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Details of 96,000 public servants at risk following privacy scare

Details of 96,000 public servants at risk following privacy scare

The federal government faces its second data breach scare in as many weeks

Confidential information of more than 96,000 public servants could be at risk following the second federal government data breach scare to emerge in as many weeks, according to reports.

As reported by Fairfax Media, the government’s public service workplace authority, Australian Public Service Commission (APSC), has withdrawn from public access a data set containing information from its annual employee census after fears that employees’ confidential information may not be secure.

The fear, according to Fairfax, was that the identification codes for departments and agencies could be used to identify the individuals who filled in the internal census – which was done under the condition of anonymity.

While the data set has been taken from public view to be ‘washed’ of identifying features, the Commission has confirmed that it was downloaded up to 60 times before it was withdrawn.

For its part, the APSC has said that no individual identifiable information was put in the public domain.

"This year, for the first time, the APS employee census dataset included a numeric code for each APS agency," the a spokesperson for the Commission told ARN in a statement. "No agency was named.

"We decided that extra care should be taken to make certain that individual officers could not be identified, especially if cross referenced with a range of other publicly available data," it said.

The revelation comes just weeks after the Health Department removed Medicare data from its website after academics found it was possible to derive certain service provider ID numbers in Medical Benefits Schedule datasets, published on 1 August.

The University of Melbourne researchers, Dr Chris Culhane, Dr Benjamin Rubinstein, and Dr Vanessa Teague, discovered that they could decrypt the service provider ID numbers from a 10 per cent sample of the Schedule Benefits Schedule published on the government’s data.gov.au site.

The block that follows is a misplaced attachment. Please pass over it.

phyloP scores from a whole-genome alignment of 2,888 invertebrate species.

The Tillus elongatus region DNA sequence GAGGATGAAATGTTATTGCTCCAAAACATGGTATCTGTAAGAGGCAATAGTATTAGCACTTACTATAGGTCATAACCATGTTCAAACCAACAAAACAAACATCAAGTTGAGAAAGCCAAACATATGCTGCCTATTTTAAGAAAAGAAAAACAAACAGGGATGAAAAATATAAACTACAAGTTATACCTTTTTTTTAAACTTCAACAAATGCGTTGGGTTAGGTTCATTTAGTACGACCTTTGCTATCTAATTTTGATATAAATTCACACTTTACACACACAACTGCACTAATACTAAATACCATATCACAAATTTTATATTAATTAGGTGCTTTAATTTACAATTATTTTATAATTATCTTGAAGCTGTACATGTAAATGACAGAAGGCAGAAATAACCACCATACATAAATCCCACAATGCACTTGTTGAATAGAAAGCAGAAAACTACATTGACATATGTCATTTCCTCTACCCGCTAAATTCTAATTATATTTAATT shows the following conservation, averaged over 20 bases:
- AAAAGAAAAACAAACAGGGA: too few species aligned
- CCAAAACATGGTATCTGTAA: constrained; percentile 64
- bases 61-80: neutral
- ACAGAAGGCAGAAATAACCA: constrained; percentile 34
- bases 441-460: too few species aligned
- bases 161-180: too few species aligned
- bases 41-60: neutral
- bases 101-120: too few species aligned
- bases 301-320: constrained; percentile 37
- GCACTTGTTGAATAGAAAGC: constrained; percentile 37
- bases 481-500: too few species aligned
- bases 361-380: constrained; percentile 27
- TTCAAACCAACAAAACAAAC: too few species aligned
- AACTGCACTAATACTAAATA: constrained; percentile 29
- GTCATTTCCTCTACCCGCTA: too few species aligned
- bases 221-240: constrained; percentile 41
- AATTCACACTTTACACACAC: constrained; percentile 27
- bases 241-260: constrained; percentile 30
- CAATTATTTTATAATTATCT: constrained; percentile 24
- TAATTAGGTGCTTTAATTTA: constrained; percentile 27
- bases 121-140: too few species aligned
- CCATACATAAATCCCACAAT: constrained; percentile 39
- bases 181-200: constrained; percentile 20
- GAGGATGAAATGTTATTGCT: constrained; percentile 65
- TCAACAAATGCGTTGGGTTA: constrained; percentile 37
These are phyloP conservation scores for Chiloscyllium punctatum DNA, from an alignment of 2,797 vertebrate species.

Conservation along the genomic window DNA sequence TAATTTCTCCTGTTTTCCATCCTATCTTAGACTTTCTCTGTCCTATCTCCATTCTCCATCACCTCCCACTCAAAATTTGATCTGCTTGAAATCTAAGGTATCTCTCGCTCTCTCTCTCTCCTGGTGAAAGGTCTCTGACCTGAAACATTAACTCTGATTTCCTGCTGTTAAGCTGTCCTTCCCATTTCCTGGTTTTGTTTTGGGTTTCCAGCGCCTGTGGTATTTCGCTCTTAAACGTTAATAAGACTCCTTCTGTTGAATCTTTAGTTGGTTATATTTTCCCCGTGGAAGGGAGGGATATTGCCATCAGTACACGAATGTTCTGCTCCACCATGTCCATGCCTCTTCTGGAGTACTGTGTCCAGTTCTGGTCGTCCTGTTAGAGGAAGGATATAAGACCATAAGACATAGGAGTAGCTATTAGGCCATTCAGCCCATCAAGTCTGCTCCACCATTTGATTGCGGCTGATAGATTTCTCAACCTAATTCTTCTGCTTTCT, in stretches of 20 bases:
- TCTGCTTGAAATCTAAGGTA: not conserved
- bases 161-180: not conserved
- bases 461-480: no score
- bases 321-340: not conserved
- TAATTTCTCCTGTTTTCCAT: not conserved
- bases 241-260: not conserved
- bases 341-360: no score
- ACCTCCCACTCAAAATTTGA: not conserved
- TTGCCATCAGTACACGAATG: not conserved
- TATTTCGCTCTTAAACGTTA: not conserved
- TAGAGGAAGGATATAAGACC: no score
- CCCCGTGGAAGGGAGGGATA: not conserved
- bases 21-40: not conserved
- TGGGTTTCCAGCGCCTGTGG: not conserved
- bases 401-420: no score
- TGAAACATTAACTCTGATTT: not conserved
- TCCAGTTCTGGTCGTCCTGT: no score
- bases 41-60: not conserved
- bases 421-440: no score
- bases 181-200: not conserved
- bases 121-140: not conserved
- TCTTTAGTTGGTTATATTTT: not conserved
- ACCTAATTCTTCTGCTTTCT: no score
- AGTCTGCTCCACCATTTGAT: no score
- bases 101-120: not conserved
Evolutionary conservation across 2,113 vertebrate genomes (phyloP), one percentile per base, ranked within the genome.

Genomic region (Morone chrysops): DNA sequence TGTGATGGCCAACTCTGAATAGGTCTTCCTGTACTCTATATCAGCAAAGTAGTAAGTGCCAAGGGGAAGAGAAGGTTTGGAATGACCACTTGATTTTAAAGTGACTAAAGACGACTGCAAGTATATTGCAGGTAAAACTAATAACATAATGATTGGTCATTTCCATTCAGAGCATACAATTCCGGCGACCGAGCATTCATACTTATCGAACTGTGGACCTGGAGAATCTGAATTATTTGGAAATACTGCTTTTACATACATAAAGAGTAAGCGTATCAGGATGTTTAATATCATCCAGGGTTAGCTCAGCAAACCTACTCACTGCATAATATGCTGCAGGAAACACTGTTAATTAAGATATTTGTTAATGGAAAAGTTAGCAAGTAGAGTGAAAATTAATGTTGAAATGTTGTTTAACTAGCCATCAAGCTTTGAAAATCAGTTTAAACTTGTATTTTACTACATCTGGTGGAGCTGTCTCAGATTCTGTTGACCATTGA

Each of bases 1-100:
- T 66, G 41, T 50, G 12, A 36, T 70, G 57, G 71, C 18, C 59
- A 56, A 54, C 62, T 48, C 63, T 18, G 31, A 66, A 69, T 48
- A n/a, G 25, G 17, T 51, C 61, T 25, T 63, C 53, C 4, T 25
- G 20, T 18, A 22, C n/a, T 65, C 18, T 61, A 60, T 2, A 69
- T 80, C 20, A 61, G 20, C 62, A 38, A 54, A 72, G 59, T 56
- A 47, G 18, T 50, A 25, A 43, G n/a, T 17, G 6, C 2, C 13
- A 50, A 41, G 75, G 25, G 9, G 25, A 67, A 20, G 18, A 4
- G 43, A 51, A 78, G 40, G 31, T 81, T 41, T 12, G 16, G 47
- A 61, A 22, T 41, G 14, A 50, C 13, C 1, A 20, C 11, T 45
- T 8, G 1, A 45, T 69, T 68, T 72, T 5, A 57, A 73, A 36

The research team notified the government of the potential breach on 12 September, with the Department of Health immediately removing the information from public view.

“The MBS 10 per cent sample dataset does not include names or addresses, but the implications of exposing individual provider IDs are still serious,” the research team said in a statement.

Attorney-General, George Brandis.
Attorney-General, George Brandis.

The government’s latest data privacy scare follows comments by the Attorney-General, George Brandis, that legitimate security researchers, would be exempt from proposed legislation to outlaw the re-identification of de-identified publicly-available datasets.

Much of the work done by security researchers, such as those in the University of Melbourne team that uncovered the Department of Health breach, as well as white hat hackers would have been considered illegal under the proposed laws in their initial form.

“The amendment to the Privacy Act will ensure that valuable research based on analysis of de-identified datasets published by government can continue, while also ensuring appropriate protections for the privacy of citizens,” a spokesperson from the Office of the Attorney-General told ARN on 30 September.

“The need for researchers to test the effectiveness of de-identification techniques or conduct other research into encryption or information security has been considered and will be addressed in the legislation. There will be provision made for legitimate research to continue,” the representative said.

The move to make the re-identification of de-identified government data a criminal offence was taken, in part, to protect data published as part of the government’s Open Data initiative, which aims to make government data open for public use.

“In accepting the benefits of the release of anonymised datasets, the Government also recognises that the privacy of citizens is of paramount importance,” Brandis said in a statement. “However, with advances of technology, methods that were sufficient to de-identify data in the past may become susceptible to re-identification in the future.

“The amendment to the Privacy Act will create a new criminal offence of re-identifying de-identified government data. It will also be an offence to counsel, procure, facilitate, or encourage anyone to do this, and to publish or communicate any re-identified dataset,” he said.

At the time of writing, the Australian Public Service Commission had not responded to ARN's request for comment.

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